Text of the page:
I love, always, and mostly because of the music, the first act’s  “Grandfather Dance,” which is not dissimilar to a Virginia Reel,  and is a multi-generational affair. Company artist Thomas Baker danced a wonderfully arthritic grandfather, partnering Samantha Baybado as a less convincingly ancient grandmother. Chauncey Parsons as Herr Drosselmeier, avuncular in the party scene when he presented the dancing dolls and the Nutcracker, and deliciously sinister as he sets the stage for Marie’s dream, proved himself as good a character dancer as he is a bravura technician.

En route to the Land of the Sweets, Marie and her Nutcracker Prince, in which the excellent Collin Trummel gives fresh touches to a role he could probably do in his sleep, pass through the Land of the Snow, wherein lies some of the most challenging dancing in the ballet. That’s because of the artificial snow, which can make the stage nearly as slippery as the real thing. I was particularly taken with the centered, expressive dancing of Sarah Griffin, a new company artist this year, but all sixteen dancers, some of whom are advanced students, stayed on their feet and stayed together in sparkling fashion, like real snowflakes, none of them looking precisely alike.

When Balanchine premiered his Nutcracker in 1954, New York Times critic John Martin complained that there was no real dancing in it, that it was nothing but mime and pageantry and spectacle, the very things that Mr. B. had stripped from classical ballet in such works as Four Temperaments and Symphony in C. The Waltz of the Snowflakes in fact is pure, plotless movement, it struck me on Saturday, and so is the Waltz of the Flowers. In some versions of this ballet it can be a boring repetition of Snow, albeit to different music. What saves it here is the Dewdrop Fairy, an invention of Balanchine’s, and a role he made originally for Tanaquil LeClercq, whose speed and chic and technical finesse were legendary. Candace Bouchard, a very different dancer, has made this role her own in the last couple of years, and on Saturday she really nailed it, dancing it with such musicality and delicate strength she managed to distract me from the garish backdrop and ditto tutus worn by the candied flowers. Lighting designer Michael Mazzola does his magical best each year to spotlight the dancing and obscure the set, but there is just so much that even he can do. I noticed this year that he had changed some of the lighting for the preamble to the party, suggesting, as does the music, the spookiness to come.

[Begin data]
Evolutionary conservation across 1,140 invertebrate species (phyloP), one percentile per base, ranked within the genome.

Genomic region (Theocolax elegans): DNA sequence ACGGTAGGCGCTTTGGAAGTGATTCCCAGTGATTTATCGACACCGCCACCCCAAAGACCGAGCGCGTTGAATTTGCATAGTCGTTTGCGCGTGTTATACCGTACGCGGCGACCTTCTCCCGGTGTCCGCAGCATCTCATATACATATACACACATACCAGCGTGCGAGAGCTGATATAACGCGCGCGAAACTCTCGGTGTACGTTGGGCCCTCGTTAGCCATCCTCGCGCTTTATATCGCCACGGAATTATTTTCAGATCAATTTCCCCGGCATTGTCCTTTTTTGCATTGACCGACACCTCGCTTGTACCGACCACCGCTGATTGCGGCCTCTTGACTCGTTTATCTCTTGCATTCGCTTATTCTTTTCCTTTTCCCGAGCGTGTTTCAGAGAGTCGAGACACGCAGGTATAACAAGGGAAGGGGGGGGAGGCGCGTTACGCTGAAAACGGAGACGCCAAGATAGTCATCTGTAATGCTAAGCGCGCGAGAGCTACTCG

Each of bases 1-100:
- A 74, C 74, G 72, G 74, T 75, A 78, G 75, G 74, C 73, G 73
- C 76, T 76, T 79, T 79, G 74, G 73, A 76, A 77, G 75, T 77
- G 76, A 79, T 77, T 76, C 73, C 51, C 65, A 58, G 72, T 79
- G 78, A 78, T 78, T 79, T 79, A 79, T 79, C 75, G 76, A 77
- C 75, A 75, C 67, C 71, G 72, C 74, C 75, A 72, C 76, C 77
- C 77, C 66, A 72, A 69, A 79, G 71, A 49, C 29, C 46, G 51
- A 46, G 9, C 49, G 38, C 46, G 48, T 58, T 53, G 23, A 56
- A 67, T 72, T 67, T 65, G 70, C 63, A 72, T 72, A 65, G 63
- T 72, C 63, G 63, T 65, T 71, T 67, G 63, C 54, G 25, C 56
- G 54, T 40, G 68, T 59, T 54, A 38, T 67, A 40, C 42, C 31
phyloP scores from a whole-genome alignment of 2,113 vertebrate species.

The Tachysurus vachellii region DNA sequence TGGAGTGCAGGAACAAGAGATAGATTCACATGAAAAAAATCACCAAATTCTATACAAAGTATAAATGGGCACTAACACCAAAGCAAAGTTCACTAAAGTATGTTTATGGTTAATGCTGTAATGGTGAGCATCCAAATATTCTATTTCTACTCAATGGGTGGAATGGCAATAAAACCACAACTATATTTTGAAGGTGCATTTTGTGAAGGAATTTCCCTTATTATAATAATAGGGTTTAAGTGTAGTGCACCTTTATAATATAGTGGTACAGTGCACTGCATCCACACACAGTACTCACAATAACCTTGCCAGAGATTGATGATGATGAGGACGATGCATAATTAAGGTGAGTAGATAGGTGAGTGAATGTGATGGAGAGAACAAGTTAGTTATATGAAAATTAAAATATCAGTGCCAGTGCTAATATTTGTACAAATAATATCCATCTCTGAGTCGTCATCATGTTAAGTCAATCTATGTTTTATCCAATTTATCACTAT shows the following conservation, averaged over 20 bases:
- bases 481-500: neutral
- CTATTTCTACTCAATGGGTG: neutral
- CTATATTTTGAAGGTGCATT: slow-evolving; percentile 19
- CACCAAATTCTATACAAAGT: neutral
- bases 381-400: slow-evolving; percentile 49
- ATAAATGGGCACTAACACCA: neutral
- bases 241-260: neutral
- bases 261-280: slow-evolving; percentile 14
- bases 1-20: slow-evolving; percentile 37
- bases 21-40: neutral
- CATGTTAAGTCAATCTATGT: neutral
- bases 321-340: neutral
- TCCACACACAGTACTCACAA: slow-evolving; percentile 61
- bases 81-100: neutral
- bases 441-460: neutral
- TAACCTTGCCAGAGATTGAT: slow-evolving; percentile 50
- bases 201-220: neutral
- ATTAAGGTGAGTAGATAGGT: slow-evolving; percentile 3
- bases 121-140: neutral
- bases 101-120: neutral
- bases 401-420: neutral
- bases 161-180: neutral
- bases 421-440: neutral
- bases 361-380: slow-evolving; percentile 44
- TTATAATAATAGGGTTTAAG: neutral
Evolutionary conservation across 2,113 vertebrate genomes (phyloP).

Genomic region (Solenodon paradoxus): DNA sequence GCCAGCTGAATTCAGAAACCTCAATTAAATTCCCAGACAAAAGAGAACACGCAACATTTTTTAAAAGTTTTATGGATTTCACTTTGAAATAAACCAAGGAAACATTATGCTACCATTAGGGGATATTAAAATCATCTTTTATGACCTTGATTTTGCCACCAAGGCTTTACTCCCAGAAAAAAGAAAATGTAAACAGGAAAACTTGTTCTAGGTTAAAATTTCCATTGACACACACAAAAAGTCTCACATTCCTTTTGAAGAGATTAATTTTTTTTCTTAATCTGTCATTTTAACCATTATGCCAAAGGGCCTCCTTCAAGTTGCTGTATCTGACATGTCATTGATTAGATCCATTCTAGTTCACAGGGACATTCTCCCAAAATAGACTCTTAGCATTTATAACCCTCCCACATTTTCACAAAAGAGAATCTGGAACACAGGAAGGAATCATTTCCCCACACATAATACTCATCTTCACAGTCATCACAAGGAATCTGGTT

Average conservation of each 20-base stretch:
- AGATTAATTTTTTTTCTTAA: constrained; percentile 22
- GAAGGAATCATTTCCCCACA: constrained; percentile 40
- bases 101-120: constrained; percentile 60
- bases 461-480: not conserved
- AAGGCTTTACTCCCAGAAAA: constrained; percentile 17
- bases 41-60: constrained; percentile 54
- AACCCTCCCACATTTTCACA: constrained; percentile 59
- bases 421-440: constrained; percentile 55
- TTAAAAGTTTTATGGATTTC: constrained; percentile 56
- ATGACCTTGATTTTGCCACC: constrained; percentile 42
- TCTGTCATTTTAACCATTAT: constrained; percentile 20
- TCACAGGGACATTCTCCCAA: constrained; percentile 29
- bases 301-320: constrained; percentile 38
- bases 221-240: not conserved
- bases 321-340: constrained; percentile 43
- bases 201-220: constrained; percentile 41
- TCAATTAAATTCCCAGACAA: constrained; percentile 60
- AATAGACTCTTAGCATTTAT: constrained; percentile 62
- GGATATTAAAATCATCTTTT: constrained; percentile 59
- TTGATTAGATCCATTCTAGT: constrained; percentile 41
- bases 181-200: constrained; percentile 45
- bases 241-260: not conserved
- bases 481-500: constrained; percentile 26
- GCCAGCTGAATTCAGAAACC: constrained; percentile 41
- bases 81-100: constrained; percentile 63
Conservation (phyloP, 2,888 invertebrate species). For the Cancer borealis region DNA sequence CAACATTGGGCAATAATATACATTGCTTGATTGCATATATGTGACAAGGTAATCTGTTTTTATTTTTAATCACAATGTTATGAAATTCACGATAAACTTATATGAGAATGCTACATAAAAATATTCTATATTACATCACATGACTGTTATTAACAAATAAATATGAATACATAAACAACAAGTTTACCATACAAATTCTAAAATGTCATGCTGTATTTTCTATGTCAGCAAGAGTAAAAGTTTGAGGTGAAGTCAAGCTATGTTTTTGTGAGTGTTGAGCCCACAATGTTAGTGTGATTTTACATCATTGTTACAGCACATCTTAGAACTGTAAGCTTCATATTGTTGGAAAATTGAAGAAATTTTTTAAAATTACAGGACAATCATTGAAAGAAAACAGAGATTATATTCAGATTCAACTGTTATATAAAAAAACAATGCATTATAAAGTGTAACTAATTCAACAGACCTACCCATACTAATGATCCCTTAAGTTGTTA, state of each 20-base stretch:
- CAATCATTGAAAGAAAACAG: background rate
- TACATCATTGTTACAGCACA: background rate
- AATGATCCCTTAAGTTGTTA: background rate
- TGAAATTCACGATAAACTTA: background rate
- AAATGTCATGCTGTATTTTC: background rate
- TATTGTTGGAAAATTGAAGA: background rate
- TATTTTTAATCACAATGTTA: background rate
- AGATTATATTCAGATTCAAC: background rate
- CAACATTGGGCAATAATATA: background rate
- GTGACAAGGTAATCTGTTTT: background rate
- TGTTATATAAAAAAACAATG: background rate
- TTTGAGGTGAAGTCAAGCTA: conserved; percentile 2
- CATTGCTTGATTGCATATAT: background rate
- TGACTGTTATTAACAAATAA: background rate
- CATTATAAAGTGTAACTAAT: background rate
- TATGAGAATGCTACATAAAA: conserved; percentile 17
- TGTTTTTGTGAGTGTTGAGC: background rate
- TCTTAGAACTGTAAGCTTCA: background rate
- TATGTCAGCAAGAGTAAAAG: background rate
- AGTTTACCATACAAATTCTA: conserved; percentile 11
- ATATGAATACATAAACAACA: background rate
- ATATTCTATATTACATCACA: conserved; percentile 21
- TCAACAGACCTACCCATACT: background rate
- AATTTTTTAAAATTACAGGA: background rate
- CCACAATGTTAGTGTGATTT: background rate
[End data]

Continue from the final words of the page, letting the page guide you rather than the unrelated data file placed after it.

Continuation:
Balanchine loved acrobatics and had much enjoyed performing what was called the Hoop dance when he was a student at the Imperial School in St. Petersburg, so along with the mime that tells the Sugarplum Fairy how Marie and her Nutcracker Prince made it to the Kingdom of the Sweets, he included it intact in his twentieth-century version of the nineteenth-century classic. Jordan Kindell infused his performance of what’s now called Candy Cane with what I imagine is much the same infectious joy as the young Balanchine.

And when danced well, as it was on Saturday afternoon, by Xuan Cheng and Brian Simcoe, the Sugar Plum Fairy and her Cavalier’s Grand Pas de Deux can certainly make the heart beat faster and the tears flow. Balanchine broke up this traditional pas de deux and got some flack for it, but Sugar Plum does her variation at the beginning of the second act, and I thought that, while Cheng plucked at the floor with her pointes with time-honored musicality, she was just a little too “look at me” presentational.  That quality went away by the time she danced with the courtly Simcoe, who pulls off the technical tricks here with insouciance and ease.

A roiling of rats. Photo: James McGrew

A roiling of rats. Photo: James McGrew